Aquobex has developed a testing protocol for assessing and rating the performance of different approaches to flood resilience
The flood resilience industry is growing rapidly and is being pushed forward by both national policy and market forces. However, the danger of this fast pace of growth is that it is ploughing ahead without the empirical evidence needed to base design of defences on. Expert knowledge based on experience in other fields, such as basement waterproofing and historical repairs, is invaluable but needs to be drawn together in a strategic and comprehensive way that makes it directly applicable to flood protection.
As a result of Knowledge Transfer Partnership, funded by Innovate UK, Aquobex has been developing testing protocols for assessing the performance of different approaches to flood resilience. This project started in January 2017 and has been a huge success in harnessing the expert knowledge of building physics at the School of Architecture at Oxford Brookes University, building on their many years of experience of testing for industry.
The project has led to the development not only of a testing protocol for the assessment of flood resilient measures but also to the development of a rating system for these measures. Having established a baseline against which to compare and assess, we are now able to offer solutions that offer flood resilience, rated on a Bronze, Silver and Gold rating system.
A project emerged that offered us the opportunity to be involved in the installation of a range of flood protection measures in a property in Carlisle, which formed part of a project funded by the Prince’s Trust as a means of promoting property-level flood resilience. We were excited to be involved in this project, partnering with others in the industry, but we wanted to ensure that any measures installed were tried and tested before being installed. This also offered us a chance to apply our methodologies for testing of details and systems.
The house was originally a barn with a stonework wall and was converted by building a blockwork inner leaf and insulated internally. When it was flooded in 2015, the water reached a level of one metre and the internal finishes and insulation were removed up to that level. Our challenge was to stop water from coming into the house and to ensure that if water did get in, damage to the internal finishes would be minimised.
We wanted to replicate the situation on site as much as possible so in our test tank we built a concrete blockwork wall and a concrete floor slab to replicate the structure, assuming the worst-case scenario of the stonework external leaf offering little or no resistance. We then simulated a flood by applying a full head of water acting against the blockwork externally for 48 hours and then simulated the over-topping of barriers with water internally for 24 hours. Then we carried out the ‘drying’ phase, constantly monitoring the moisture levels of all the elements.
Before the tests, we took moisture measurements of all the different elements including the blockwork, render, board, insulation and floor. To detect entry of water into the cavity between the render and the insulation, we used moisture level sensors at different heights.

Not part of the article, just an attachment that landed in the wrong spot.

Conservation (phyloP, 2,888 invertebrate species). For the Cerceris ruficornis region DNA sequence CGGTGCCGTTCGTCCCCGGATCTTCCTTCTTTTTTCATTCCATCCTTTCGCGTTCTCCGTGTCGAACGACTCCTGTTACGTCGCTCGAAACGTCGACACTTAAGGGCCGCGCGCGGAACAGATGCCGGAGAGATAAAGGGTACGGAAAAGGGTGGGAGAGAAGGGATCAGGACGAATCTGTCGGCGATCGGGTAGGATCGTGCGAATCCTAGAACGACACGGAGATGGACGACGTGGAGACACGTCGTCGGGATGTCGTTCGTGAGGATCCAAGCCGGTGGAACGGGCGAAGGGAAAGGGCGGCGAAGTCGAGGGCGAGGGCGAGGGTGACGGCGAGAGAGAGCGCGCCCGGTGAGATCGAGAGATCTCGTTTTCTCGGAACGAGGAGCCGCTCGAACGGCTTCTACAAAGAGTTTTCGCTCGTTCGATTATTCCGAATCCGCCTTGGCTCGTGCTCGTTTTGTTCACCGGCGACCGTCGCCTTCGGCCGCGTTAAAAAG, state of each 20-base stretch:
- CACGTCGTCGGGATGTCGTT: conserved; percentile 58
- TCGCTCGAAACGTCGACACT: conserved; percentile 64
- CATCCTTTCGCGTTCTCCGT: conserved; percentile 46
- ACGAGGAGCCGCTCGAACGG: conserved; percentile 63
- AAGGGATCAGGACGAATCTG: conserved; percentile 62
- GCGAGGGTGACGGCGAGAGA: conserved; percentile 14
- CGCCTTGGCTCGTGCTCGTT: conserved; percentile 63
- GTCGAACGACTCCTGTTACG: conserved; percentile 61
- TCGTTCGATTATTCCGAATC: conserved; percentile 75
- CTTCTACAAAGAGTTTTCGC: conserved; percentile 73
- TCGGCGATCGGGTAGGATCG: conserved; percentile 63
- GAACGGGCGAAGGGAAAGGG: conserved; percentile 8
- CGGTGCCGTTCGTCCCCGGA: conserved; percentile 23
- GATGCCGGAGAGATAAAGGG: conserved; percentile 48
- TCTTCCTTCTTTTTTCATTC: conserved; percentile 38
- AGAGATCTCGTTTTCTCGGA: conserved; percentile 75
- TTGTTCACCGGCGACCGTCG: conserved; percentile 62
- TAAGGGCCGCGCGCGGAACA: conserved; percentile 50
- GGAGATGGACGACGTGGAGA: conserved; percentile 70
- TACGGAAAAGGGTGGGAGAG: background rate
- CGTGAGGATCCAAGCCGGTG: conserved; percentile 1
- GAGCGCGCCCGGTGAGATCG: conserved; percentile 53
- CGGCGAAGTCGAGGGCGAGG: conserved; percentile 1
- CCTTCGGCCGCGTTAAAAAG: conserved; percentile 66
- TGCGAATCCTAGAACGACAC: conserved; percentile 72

The Bronze Standard: Replaceable
The first round of tests highlighted some issues with the system. We observed a high level of moisture build-up in the cement-based render applied to the internal face of the blockwork. It became clear that while this solution could offer some resistance to the passage of liquid water, the build-up of moisture between layers could provide problems of mould growth and a reduction in the thermal performance of the wall.
The Silver Standard: Repairable
The second round of tests involved simultaneous testing of two alternative possible solutions. One using the cement-based render with a different internal build-up and the other a polyurea spray-on coating to the internal face of the blockwork. We observed that the polyurea coating outperformed the cement-based render in maintaining low levels of moisture penetration during the 48-hour external test. However, we were still experiencing moisture between the layers during the 24-hour tests and prolonged drying times.
The Gold Standard: Resilient
Finally, after three rounds of testing, we came to a solution that offered the best performance during both phases of testing and particularly in the drying phase. The approach that was finally adopted was to allow water to enter into a cavity between the coating and the insulation during internal flooding and to also allow it to leave via a small drainage gap at the bottom of the wall, highlighting the benefit of a resilience approach to detail design.
As a result of the testing, we were able to demonstrate the importance of testing solutions before installing them and that every building is different, offering unique problems that need to be overcome. Our tests illustrate that a resilient approach to detail design, assuming some entry of water and allowing for quick drying, is a robust approach but requires an evolutionary design process backed by evidence.
This testing has led to us being able to offer solutions rated as Gold, Silver or Bronze, with Gold offering a solution that requires no recovery after a flood, Silver requiring some repairs and maintenance, and Bronze requiring replacement. This offers a unique pricing opportunity for homeowners and designers, offering the appropriate solution for the property and the potential flood risk.
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